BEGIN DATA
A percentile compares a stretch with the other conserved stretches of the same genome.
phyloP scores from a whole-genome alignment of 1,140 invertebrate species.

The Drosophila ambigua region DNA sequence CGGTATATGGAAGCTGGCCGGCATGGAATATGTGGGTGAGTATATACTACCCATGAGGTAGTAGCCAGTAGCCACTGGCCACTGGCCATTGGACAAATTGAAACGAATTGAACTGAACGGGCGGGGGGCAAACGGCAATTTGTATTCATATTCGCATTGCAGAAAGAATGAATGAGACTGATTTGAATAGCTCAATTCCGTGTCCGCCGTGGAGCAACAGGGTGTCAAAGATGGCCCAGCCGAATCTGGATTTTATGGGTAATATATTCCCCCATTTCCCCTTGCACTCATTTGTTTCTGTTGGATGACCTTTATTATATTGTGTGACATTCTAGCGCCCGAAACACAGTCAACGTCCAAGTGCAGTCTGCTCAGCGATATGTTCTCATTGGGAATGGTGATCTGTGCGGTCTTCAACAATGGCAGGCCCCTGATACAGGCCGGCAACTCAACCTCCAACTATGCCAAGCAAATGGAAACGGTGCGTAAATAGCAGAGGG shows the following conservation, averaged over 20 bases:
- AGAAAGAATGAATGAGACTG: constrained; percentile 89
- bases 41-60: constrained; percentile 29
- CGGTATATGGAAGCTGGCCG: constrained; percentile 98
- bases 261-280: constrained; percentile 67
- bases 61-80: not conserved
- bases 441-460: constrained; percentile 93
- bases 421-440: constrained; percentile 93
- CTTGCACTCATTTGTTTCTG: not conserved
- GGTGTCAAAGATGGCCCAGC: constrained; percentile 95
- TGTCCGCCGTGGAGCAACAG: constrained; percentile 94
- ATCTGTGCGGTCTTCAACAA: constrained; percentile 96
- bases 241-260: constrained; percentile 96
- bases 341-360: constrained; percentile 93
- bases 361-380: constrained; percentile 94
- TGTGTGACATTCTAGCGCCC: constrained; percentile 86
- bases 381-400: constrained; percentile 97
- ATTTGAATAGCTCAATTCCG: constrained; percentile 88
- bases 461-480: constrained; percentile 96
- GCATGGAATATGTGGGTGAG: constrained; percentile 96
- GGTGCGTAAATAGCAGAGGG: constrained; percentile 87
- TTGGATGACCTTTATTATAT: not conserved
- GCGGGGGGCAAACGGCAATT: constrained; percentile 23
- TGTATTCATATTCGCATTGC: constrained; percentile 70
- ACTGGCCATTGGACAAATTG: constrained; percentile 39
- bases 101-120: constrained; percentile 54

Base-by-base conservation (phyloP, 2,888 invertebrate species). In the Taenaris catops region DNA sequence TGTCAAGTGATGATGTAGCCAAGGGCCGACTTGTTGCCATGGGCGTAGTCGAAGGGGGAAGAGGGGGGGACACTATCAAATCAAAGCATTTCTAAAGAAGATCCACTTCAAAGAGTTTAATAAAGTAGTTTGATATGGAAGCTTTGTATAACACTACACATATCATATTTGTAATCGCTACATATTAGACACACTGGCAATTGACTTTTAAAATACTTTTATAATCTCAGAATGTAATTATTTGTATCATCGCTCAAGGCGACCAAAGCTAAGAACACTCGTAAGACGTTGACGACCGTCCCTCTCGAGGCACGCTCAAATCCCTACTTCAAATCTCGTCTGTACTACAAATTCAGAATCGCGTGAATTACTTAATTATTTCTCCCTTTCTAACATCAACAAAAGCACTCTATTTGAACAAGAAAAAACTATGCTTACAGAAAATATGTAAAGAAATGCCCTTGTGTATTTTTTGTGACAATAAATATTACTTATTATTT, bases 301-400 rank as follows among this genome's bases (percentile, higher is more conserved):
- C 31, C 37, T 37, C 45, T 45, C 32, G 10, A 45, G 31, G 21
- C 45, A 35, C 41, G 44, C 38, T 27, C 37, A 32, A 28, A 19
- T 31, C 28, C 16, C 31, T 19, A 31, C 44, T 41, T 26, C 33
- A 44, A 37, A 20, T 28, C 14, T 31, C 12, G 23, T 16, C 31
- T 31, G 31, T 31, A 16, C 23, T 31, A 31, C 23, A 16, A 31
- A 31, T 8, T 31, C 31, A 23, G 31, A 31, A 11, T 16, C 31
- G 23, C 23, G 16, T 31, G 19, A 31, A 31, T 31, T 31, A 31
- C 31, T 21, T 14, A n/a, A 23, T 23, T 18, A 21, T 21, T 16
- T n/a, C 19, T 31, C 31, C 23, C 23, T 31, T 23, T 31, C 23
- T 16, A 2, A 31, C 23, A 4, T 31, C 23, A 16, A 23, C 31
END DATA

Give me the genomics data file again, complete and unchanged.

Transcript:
A percentile compares a stretch with the other conserved stretches of the same genome.
phyloP scores from a whole-genome alignment of 1,140 invertebrate species.

The Drosophila ambigua region DNA sequence CGGTATATGGAAGCTGGCCGGCATGGAATATGTGGGTGAGTATATACTACCCATGAGGTAGTAGCCAGTAGCCACTGGCCACTGGCCATTGGACAAATTGAAACGAATTGAACTGAACGGGCGGGGGGCAAACGGCAATTTGTATTCATATTCGCATTGCAGAAAGAATGAATGAGACTGATTTGAATAGCTCAATTCCGTGTCCGCCGTGGAGCAACAGGGTGTCAAAGATGGCCCAGCCGAATCTGGATTTTATGGGTAATATATTCCCCCATTTCCCCTTGCACTCATTTGTTTCTGTTGGATGACCTTTATTATATTGTGTGACATTCTAGCGCCCGAAACACAGTCAACGTCCAAGTGCAGTCTGCTCAGCGATATGTTCTCATTGGGAATGGTGATCTGTGCGGTCTTCAACAATGGCAGGCCCCTGATACAGGCCGGCAACTCAACCTCCAACTATGCCAAGCAAATGGAAACGGTGCGTAAATAGCAGAGGG shows the following conservation, averaged over 20 bases:
- AGAAAGAATGAATGAGACTG: constrained; percentile 89
- bases 41-60: constrained; percentile 29
- CGGTATATGGAAGCTGGCCG: constrained; percentile 98
- bases 261-280: constrained; percentile 67
- bases 61-80: not conserved
- bases 441-460: constrained; percentile 93
- bases 421-440: constrained; percentile 93
- CTTGCACTCATTTGTTTCTG: not conserved
- GGTGTCAAAGATGGCCCAGC: constrained; percentile 95
- TGTCCGCCGTGGAGCAACAG: constrained; percentile 94
- ATCTGTGCGGTCTTCAACAA: constrained; percentile 96
- bases 241-260: constrained; percentile 96
- bases 341-360: constrained; percentile 93
- bases 361-380: constrained; percentile 94
- TGTGTGACATTCTAGCGCCC: constrained; percentile 86
- bases 381-400: constrained; percentile 97
- ATTTGAATAGCTCAATTCCG: constrained; percentile 88
- bases 461-480: constrained; percentile 96
- GCATGGAATATGTGGGTGAG: constrained; percentile 96
- GGTGCGTAAATAGCAGAGGG: constrained; percentile 87
- TTGGATGACCTTTATTATAT: not conserved
- GCGGGGGGCAAACGGCAATT: constrained; percentile 23
- TGTATTCATATTCGCATTGC: constrained; percentile 70
- ACTGGCCATTGGACAAATTG: constrained; percentile 39
- bases 101-120: constrained; percentile 54

Base-by-base conservation (phyloP, 2,888 invertebrate species). In the Taenaris catops region DNA sequence TGTCAAGTGATGATGTAGCCAAGGGCCGACTTGTTGCCATGGGCGTAGTCGAAGGGGGAAGAGGGGGGGACACTATCAAATCAAAGCATTTCTAAAGAAGATCCACTTCAAAGAGTTTAATAAAGTAGTTTGATATGGAAGCTTTGTATAACACTACACATATCATATTTGTAATCGCTACATATTAGACACACTGGCAATTGACTTTTAAAATACTTTTATAATCTCAGAATGTAATTATTTGTATCATCGCTCAAGGCGACCAAAGCTAAGAACACTCGTAAGACGTTGACGACCGTCCCTCTCGAGGCACGCTCAAATCCCTACTTCAAATCTCGTCTGTACTACAAATTCAGAATCGCGTGAATTACTTAATTATTTCTCCCTTTCTAACATCAACAAAAGCACTCTATTTGAACAAGAAAAAACTATGCTTACAGAAAATATGTAAAGAAATGCCCTTGTGTATTTTTTGTGACAATAAATATTACTTATTATTT, bases 301-400 rank as follows among this genome's bases (percentile, higher is more conserved):
- C 31, C 37, T 37, C 45, T 45, C 32, G 10, A 45, G 31, G 21
- C 45, A 35, C 41, G 44, C 38, T 27, C 37, A 32, A 28, A 19
- T 31, C 28, C 16, C 31, T 19, A 31, C 44, T 41, T 26, C 33
- A 44, A 37, A 20, T 28, C 14, T 31, C 12, G 23, T 16, C 31
- T 31, G 31, T 31, A 16, C 23, T 31, A 31, C 23, A 16, A 31
- A 31, T 8, T 31, C 31, A 23, G 31, A 31, A 11, T 16, C 31
- G 23, C 23, G 16, T 31, G 19, A 31, A 31, T 31, T 31, A 31
- C 31, T 21, T 14, A n/a, A 23, T 23, T 18, A 21, T 21, T 16
- T n/a, C 19, T 31, C 31, C 23, C 23, T 31, T 23, T 31, C 23
- T 16, A 2, A 31, C 23, A 4, T 31, C 23, A 16, A 23, C 31